I visited Mott Green’s Bon Bon shop at the Belmont Estate on my last trip to Grenada and sampled their award-winning organic dark chocolate. In my opinion, it was sensational. Organic chocolate is an acquired taste, so I wouldn’t touch the 100% chocolate bar again unless I was stripped of all my taste buds. But, I am not being a biased patriot when I say that the fruity flavours in the 60% bar, have really grown on me.

The film was fascinating, here you had an American man nicknamed ‘Smilo’ by Grenadians and to us a Willy Wonka with good intentions, running around Grenada, often bare-footed with noticeable holes in his t-shirt. As a British Grenadian I knew that it was this very behavior that allowed him to infiltrate the local community. Grenadians are friendly, but proud people, so walking humbly among them works better than behaving like a figure of superiority. Mott was exactly that when he addressed us after the film at the Ritzy Picturehouse in Brixton. He was unpretentious, soft spoken and honest and with every question that incited expansion, his main concern was ensuring his collective of farmers reaped the benefits as much as the Grenada Chocolate Company did.

Throughout the film we saw the curious faces of Grenadian people and children and the active lives of cocoa farmers. While local farmers collected $60 for a month of physically strenuous work, scenes of men with expressions of kids in a candy store gambled the price of cocoa beans earning up to $100 a minute. While a farmer said that this little wage for harvesting his cocoa will be his income to eat and survive for the next month, to the gambler the actual bean was insignificant.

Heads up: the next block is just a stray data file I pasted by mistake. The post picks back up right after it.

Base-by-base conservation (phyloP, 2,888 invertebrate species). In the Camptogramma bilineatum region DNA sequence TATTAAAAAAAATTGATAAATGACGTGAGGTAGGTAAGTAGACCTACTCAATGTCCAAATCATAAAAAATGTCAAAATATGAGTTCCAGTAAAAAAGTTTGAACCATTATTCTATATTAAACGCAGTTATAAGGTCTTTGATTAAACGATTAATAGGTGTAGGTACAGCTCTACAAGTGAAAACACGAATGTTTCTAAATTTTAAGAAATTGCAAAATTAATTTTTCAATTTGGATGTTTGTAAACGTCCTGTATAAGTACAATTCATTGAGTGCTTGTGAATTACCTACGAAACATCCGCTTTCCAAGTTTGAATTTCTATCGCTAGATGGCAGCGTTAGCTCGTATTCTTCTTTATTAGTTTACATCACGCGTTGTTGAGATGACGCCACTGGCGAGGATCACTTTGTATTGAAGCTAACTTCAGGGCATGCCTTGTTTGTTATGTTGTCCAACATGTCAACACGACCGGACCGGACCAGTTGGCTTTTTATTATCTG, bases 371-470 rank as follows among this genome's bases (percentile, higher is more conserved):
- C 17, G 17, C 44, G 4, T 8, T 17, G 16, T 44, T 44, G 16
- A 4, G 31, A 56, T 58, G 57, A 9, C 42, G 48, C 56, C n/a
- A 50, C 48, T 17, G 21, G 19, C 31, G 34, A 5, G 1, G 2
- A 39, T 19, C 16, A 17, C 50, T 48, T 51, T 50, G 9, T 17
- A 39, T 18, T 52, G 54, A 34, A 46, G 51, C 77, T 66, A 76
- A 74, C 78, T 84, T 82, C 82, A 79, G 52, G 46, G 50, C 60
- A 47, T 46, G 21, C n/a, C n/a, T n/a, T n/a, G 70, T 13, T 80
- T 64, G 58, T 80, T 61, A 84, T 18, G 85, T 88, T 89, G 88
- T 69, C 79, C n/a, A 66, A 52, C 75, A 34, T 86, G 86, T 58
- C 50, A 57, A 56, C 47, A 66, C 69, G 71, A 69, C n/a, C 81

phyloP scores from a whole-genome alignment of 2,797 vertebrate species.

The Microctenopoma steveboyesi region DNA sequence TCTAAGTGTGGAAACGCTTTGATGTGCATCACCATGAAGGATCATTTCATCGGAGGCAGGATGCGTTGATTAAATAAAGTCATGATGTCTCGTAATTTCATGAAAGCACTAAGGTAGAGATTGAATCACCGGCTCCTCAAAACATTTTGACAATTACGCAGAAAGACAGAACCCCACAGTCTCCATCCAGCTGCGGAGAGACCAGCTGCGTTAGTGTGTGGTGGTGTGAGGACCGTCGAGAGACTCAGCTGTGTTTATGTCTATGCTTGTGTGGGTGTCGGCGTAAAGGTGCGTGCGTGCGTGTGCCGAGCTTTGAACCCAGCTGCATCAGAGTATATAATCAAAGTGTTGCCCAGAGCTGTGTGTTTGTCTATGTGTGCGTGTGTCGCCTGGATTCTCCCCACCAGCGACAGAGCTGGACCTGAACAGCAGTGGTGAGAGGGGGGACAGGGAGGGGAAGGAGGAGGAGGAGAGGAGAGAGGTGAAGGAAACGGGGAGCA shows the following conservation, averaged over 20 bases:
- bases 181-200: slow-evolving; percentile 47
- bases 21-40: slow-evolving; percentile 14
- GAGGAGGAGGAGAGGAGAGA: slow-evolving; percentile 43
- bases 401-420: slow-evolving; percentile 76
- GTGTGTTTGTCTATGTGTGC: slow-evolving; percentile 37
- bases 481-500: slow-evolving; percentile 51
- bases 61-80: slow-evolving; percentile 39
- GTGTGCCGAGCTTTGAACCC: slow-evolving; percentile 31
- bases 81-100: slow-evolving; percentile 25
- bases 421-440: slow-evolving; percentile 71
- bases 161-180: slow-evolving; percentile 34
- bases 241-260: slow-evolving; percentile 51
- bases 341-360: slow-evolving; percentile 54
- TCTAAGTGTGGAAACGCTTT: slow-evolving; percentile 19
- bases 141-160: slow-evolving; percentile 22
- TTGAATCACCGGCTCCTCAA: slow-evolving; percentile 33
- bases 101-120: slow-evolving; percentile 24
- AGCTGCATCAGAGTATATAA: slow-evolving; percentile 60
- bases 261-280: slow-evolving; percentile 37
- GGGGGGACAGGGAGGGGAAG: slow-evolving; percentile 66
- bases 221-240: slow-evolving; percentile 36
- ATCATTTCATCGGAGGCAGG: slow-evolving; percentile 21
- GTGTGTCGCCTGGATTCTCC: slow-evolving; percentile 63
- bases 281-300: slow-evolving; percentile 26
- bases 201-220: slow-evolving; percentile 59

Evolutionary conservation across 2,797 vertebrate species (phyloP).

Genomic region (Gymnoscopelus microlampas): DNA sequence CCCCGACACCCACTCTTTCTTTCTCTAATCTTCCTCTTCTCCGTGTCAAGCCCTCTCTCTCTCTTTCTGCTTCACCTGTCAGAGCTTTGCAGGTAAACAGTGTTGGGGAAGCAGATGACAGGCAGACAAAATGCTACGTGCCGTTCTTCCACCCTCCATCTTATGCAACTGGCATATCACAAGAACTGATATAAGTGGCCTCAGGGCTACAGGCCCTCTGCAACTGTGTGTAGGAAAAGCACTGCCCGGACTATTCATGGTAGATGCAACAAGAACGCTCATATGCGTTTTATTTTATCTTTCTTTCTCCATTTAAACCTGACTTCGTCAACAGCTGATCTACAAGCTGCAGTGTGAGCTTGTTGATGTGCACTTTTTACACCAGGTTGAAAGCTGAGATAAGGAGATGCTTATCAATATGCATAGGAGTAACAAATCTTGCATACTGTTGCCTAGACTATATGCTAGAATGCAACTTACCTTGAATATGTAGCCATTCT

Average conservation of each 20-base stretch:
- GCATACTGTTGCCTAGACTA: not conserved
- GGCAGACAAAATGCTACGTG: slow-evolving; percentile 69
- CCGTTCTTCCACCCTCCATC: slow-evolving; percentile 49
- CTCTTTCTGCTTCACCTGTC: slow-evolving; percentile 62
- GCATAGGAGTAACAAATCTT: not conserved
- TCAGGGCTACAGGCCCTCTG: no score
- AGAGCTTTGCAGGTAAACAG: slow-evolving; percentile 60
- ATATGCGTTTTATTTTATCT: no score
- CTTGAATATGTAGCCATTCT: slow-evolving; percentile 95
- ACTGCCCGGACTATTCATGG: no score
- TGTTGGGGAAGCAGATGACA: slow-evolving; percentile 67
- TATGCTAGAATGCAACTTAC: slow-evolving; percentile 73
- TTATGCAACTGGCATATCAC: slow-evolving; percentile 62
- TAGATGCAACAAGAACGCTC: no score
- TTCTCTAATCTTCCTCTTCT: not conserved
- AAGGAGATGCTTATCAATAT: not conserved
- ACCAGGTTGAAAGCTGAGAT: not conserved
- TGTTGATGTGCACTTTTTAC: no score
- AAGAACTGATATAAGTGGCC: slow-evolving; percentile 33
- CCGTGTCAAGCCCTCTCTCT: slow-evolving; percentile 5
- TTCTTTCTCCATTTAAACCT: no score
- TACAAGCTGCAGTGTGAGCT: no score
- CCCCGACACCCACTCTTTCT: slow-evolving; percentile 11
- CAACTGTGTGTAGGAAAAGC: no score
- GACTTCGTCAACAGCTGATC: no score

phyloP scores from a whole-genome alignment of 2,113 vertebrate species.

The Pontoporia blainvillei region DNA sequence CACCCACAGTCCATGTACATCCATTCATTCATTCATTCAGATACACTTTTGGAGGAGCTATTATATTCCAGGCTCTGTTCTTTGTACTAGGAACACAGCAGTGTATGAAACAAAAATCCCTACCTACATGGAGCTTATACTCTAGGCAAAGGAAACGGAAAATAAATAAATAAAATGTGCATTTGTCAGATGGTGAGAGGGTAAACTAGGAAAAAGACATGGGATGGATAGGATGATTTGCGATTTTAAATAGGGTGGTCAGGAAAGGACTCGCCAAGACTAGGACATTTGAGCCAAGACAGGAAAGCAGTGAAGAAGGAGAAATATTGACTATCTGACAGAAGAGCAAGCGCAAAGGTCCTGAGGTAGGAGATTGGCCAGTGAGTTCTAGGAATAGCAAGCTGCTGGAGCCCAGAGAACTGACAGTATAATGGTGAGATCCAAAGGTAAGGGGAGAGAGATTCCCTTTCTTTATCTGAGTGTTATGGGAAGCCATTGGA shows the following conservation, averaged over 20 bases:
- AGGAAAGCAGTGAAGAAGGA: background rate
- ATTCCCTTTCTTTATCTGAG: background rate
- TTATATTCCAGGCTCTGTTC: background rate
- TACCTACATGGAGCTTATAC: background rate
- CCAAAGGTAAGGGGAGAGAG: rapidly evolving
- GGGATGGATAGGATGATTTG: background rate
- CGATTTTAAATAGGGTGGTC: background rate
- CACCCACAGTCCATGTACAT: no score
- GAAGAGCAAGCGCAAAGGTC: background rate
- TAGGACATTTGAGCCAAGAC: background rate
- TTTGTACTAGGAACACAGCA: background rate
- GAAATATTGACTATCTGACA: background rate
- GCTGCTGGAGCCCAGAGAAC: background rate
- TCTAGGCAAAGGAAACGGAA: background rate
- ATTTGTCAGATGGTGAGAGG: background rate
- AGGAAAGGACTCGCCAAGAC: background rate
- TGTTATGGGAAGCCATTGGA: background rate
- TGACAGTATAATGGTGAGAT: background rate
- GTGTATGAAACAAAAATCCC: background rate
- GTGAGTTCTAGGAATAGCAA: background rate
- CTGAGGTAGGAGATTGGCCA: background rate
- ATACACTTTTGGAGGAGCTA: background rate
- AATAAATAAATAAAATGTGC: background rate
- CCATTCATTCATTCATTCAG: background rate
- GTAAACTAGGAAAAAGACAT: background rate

Present in a few of the scenes was an inspiring Complexd Woman – independent female cocoa farmer Necile Stewart. On screen Necile shared with us her love for agriculture, which was almost infectious as she sang her way through the bushes while maintaining her crop. It was a real tearjerker moment when Necile single handily mixed cement to lay the foundations for a bedroom she was building for her son. I’ve been working on the Female Empowerment issue focusing on women who prosper in a male dominated environment and Necile was a perfect example. There stood a female farmer and construction worker, raising seven children and still had time to spruce up and put on her Sundays best for Church.

After the film Director, Kum Kum finished by saying that she hoped the film would encourage people to not buy chocolate made with cocoa beans produced by enslaved children. And, on that note I will proudly profess that any time I have a chocolate craving, I will pop down to my local Waitrose or Wholefoods and pay that extra bit for Chocolate from the Grenadian Chocolate Company, whose bars were delivered to the UK sustainably on a sailing ship.